Kinder Morgan protests take over Burnaby Mountain, B.C.
Opponents of the proposed Trans Mountain pipeline expansion defied a court injunction and risked arrest
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Opponents of the proposed Kinder Morgan TransMountain pipeline expansion defied a court injunction and risked arrest in November to protest survey work the pipeline company was undertaking on Burnaby Mountain.
- FULL COVERAGE Kinder Morgan Protests
- Kinder Morgan loses bid to extend injunction
- More Kinder Morgan protesters arrested on Burnaby Mountain
- Kinder Morgan Burnaby Mountain protest injunction granted
More than 100 people were arrested, including Union of B.C. Indian Chiefs Grand Chief Stewart Philip, David Suzuki's grandson, Tamo Campos and Simon Fraser University scientist Lynne Quarmby.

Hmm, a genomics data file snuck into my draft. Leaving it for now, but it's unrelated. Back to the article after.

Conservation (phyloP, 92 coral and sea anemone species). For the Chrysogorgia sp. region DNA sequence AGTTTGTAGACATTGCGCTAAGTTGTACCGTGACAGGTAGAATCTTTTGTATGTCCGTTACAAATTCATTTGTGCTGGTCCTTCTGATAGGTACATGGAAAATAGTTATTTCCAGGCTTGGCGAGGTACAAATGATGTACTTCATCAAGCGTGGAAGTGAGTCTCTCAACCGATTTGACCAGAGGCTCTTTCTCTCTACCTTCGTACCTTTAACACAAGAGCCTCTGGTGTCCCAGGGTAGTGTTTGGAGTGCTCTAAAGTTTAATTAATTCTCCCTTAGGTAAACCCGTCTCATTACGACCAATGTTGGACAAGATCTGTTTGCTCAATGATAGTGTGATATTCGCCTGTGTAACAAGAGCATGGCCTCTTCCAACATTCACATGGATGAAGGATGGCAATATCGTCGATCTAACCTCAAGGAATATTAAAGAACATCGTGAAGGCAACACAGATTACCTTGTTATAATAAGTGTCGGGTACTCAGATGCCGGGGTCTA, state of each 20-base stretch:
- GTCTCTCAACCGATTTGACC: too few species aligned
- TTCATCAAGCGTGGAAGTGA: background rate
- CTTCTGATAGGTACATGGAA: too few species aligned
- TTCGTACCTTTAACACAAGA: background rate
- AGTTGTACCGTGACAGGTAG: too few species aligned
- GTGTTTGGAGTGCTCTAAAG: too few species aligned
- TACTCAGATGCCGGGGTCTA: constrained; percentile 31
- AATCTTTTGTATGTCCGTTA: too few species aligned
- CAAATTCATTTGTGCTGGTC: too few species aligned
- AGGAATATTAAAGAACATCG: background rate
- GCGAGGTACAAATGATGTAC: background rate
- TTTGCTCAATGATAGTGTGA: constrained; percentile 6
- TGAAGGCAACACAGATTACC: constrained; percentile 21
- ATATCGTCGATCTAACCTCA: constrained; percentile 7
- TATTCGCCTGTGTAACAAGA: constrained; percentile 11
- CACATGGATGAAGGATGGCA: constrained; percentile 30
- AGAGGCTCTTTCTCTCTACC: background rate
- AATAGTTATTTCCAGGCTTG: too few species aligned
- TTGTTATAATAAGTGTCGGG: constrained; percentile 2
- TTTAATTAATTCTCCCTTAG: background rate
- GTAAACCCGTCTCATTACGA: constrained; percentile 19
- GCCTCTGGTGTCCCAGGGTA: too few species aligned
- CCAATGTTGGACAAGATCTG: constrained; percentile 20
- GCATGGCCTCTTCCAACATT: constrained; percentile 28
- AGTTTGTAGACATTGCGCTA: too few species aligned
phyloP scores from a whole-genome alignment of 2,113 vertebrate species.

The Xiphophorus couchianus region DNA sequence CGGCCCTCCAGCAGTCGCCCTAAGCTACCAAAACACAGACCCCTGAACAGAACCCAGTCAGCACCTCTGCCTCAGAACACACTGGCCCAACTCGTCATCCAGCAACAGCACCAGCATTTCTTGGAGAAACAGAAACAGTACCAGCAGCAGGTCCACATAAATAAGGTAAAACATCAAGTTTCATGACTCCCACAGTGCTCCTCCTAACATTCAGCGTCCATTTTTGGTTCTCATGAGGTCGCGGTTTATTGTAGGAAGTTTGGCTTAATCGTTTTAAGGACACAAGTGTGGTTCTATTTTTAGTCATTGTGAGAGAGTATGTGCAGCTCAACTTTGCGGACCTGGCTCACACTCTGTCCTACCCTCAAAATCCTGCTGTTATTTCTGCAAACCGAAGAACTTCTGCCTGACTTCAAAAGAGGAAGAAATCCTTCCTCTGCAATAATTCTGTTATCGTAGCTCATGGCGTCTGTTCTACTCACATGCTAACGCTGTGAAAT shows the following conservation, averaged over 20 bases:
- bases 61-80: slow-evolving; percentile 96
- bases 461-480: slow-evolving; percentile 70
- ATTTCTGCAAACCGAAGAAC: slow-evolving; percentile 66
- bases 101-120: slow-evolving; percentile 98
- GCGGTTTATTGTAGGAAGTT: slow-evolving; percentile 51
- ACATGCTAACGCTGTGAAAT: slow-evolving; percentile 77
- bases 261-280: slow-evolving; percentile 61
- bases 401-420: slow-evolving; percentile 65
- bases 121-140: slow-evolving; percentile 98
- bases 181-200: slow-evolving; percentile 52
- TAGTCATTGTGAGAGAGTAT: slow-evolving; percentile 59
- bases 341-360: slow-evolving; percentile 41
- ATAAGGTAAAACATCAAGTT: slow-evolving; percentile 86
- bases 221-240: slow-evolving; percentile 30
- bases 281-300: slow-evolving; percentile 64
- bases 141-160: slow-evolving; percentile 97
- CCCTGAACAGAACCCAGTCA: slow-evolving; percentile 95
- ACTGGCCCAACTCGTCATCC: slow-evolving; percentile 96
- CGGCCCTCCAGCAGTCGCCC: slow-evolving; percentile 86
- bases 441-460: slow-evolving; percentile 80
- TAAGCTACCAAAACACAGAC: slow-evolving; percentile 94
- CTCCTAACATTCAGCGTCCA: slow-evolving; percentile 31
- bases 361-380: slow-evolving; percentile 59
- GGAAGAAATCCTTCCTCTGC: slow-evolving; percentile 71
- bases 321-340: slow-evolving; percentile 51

In August, the National Energy Board ruled Kinder Morgan could conduct survey work on the mountain to explore an alternate route for the pipeline project. The City of Burnaby is challenging that decision in B.C.'s Court of Appeal.
The ruling prompted protesters to take to the mountain and on Nov. 14, Kinder Morgan was granted an injunction against the demonstrators, who had been blocking crews from doing work in the Burnaby Mountain Conservation Area.
However, on Nov. 27, an application by Kinder Morgan to extend the injunction was declined in B.C. Supreme Court, and the judge threw out all civil contempt charges against those arrested.
Kinder Morgan was conducting the survey work as part of its proposal to reroute its existing Trans Mountain pipeline and triple its capacity to move crude oil and other petroleum products from Alberta to Burrard Inlet.